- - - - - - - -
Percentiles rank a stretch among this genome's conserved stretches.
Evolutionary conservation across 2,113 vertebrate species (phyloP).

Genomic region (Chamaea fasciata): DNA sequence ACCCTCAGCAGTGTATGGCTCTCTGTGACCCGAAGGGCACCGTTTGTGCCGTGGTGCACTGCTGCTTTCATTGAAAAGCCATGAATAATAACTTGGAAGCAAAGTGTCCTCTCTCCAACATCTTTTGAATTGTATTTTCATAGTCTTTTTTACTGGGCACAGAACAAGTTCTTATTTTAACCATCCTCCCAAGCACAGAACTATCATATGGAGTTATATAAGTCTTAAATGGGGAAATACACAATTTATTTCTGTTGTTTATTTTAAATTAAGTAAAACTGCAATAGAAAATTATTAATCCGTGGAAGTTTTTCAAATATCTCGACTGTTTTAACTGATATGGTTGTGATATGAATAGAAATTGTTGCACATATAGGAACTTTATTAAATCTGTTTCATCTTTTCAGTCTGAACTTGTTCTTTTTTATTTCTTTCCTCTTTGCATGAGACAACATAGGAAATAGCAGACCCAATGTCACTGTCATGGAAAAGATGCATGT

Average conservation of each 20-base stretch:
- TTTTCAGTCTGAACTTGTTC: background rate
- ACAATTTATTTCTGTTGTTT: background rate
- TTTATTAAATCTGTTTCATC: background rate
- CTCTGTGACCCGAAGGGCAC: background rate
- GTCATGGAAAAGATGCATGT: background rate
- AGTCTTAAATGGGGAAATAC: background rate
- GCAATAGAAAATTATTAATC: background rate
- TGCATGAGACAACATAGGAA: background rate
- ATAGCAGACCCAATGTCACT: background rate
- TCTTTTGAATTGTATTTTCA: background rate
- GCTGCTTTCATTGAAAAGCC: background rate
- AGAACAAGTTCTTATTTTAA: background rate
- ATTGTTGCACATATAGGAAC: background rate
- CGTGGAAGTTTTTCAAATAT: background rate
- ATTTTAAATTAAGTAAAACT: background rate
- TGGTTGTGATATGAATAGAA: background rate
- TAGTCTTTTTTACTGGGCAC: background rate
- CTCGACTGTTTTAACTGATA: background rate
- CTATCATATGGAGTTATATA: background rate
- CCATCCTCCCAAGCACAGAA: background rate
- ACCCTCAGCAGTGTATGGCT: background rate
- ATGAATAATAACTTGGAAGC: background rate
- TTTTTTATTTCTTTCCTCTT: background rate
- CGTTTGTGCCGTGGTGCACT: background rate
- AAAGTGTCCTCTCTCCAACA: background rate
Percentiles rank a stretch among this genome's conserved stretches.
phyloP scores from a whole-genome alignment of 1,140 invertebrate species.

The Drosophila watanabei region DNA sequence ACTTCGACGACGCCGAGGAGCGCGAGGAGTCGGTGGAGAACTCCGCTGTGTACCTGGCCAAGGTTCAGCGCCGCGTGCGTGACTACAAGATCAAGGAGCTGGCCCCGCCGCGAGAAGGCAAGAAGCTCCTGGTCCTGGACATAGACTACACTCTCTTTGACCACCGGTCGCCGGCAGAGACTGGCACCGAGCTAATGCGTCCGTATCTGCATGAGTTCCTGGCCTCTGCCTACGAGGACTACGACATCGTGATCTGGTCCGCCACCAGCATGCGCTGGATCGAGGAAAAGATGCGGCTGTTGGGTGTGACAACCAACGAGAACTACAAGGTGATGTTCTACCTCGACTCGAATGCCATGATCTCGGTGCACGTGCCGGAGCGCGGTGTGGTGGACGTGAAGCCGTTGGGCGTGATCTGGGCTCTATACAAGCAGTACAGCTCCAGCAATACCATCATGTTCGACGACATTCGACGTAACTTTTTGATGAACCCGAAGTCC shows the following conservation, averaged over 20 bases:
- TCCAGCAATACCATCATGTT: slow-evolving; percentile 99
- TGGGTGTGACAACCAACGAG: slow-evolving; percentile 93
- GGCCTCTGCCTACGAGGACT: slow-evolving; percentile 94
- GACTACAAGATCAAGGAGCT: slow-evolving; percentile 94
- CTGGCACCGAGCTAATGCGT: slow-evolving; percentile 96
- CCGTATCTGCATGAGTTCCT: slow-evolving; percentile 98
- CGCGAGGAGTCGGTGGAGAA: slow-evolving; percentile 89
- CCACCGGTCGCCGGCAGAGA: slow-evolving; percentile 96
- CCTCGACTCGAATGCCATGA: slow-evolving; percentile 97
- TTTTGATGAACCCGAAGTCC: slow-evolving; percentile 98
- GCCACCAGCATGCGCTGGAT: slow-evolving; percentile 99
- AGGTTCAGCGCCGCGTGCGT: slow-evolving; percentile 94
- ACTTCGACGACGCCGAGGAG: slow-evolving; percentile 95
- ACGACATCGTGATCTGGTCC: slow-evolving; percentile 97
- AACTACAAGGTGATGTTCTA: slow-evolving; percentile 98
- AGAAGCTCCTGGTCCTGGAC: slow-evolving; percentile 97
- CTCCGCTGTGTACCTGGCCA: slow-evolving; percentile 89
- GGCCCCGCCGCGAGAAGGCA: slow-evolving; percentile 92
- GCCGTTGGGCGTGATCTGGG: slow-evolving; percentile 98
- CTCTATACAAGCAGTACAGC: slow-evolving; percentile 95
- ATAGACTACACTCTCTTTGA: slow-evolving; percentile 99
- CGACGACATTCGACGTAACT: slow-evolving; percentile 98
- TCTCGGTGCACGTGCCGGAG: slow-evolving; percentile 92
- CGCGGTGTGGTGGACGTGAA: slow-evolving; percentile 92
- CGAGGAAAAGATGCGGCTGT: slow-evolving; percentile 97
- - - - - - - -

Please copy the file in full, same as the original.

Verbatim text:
Percentiles rank a stretch among this genome's conserved stretches.
Evolutionary conservation across 2,113 vertebrate species (phyloP).

Genomic region (Chamaea fasciata): DNA sequence ACCCTCAGCAGTGTATGGCTCTCTGTGACCCGAAGGGCACCGTTTGTGCCGTGGTGCACTGCTGCTTTCATTGAAAAGCCATGAATAATAACTTGGAAGCAAAGTGTCCTCTCTCCAACATCTTTTGAATTGTATTTTCATAGTCTTTTTTACTGGGCACAGAACAAGTTCTTATTTTAACCATCCTCCCAAGCACAGAACTATCATATGGAGTTATATAAGTCTTAAATGGGGAAATACACAATTTATTTCTGTTGTTTATTTTAAATTAAGTAAAACTGCAATAGAAAATTATTAATCCGTGGAAGTTTTTCAAATATCTCGACTGTTTTAACTGATATGGTTGTGATATGAATAGAAATTGTTGCACATATAGGAACTTTATTAAATCTGTTTCATCTTTTCAGTCTGAACTTGTTCTTTTTTATTTCTTTCCTCTTTGCATGAGACAACATAGGAAATAGCAGACCCAATGTCACTGTCATGGAAAAGATGCATGT

Average conservation of each 20-base stretch:
- TTTTCAGTCTGAACTTGTTC: background rate
- ACAATTTATTTCTGTTGTTT: background rate
- TTTATTAAATCTGTTTCATC: background rate
- CTCTGTGACCCGAAGGGCAC: background rate
- GTCATGGAAAAGATGCATGT: background rate
- AGTCTTAAATGGGGAAATAC: background rate
- GCAATAGAAAATTATTAATC: background rate
- TGCATGAGACAACATAGGAA: background rate
- ATAGCAGACCCAATGTCACT: background rate
- TCTTTTGAATTGTATTTTCA: background rate
- GCTGCTTTCATTGAAAAGCC: background rate
- AGAACAAGTTCTTATTTTAA: background rate
- ATTGTTGCACATATAGGAAC: background rate
- CGTGGAAGTTTTTCAAATAT: background rate
- ATTTTAAATTAAGTAAAACT: background rate
- TGGTTGTGATATGAATAGAA: background rate
- TAGTCTTTTTTACTGGGCAC: background rate
- CTCGACTGTTTTAACTGATA: background rate
- CTATCATATGGAGTTATATA: background rate
- CCATCCTCCCAAGCACAGAA: background rate
- ACCCTCAGCAGTGTATGGCT: background rate
- ATGAATAATAACTTGGAAGC: background rate
- TTTTTTATTTCTTTCCTCTT: background rate
- CGTTTGTGCCGTGGTGCACT: background rate
- AAAGTGTCCTCTCTCCAACA: background rate
Percentiles rank a stretch among this genome's conserved stretches.
phyloP scores from a whole-genome alignment of 1,140 invertebrate species.

The Drosophila watanabei region DNA sequence ACTTCGACGACGCCGAGGAGCGCGAGGAGTCGGTGGAGAACTCCGCTGTGTACCTGGCCAAGGTTCAGCGCCGCGTGCGTGACTACAAGATCAAGGAGCTGGCCCCGCCGCGAGAAGGCAAGAAGCTCCTGGTCCTGGACATAGACTACACTCTCTTTGACCACCGGTCGCCGGCAGAGACTGGCACCGAGCTAATGCGTCCGTATCTGCATGAGTTCCTGGCCTCTGCCTACGAGGACTACGACATCGTGATCTGGTCCGCCACCAGCATGCGCTGGATCGAGGAAAAGATGCGGCTGTTGGGTGTGACAACCAACGAGAACTACAAGGTGATGTTCTACCTCGACTCGAATGCCATGATCTCGGTGCACGTGCCGGAGCGCGGTGTGGTGGACGTGAAGCCGTTGGGCGTGATCTGGGCTCTATACAAGCAGTACAGCTCCAGCAATACCATCATGTTCGACGACATTCGACGTAACTTTTTGATGAACCCGAAGTCC shows the following conservation, averaged over 20 bases:
- TCCAGCAATACCATCATGTT: slow-evolving; percentile 99
- TGGGTGTGACAACCAACGAG: slow-evolving; percentile 93
- GGCCTCTGCCTACGAGGACT: slow-evolving; percentile 94
- GACTACAAGATCAAGGAGCT: slow-evolving; percentile 94
- CTGGCACCGAGCTAATGCGT: slow-evolving; percentile 96
- CCGTATCTGCATGAGTTCCT: slow-evolving; percentile 98
- CGCGAGGAGTCGGTGGAGAA: slow-evolving; percentile 89
- CCACCGGTCGCCGGCAGAGA: slow-evolving; percentile 96
- CCTCGACTCGAATGCCATGA: slow-evolving; percentile 97
- TTTTGATGAACCCGAAGTCC: slow-evolving; percentile 98
- GCCACCAGCATGCGCTGGAT: slow-evolving; percentile 99
- AGGTTCAGCGCCGCGTGCGT: slow-evolving; percentile 94
- ACTTCGACGACGCCGAGGAG: slow-evolving; percentile 95
- ACGACATCGTGATCTGGTCC: slow-evolving; percentile 97
- AACTACAAGGTGATGTTCTA: slow-evolving; percentile 98
- AGAAGCTCCTGGTCCTGGAC: slow-evolving; percentile 97
- CTCCGCTGTGTACCTGGCCA: slow-evolving; percentile 89
- GGCCCCGCCGCGAGAAGGCA: slow-evolving; percentile 92
- GCCGTTGGGCGTGATCTGGG: slow-evolving; percentile 98
- CTCTATACAAGCAGTACAGC: slow-evolving; percentile 95
- ATAGACTACACTCTCTTTGA: slow-evolving; percentile 99
- CGACGACATTCGACGTAACT: slow-evolving; percentile 98
- TCTCGGTGCACGTGCCGGAG: slow-evolving; percentile 92
- CGCGGTGTGGTGGACGTGAA: slow-evolving; percentile 92
- CGAGGAAAAGATGCGGCTGT: slow-evolving; percentile 97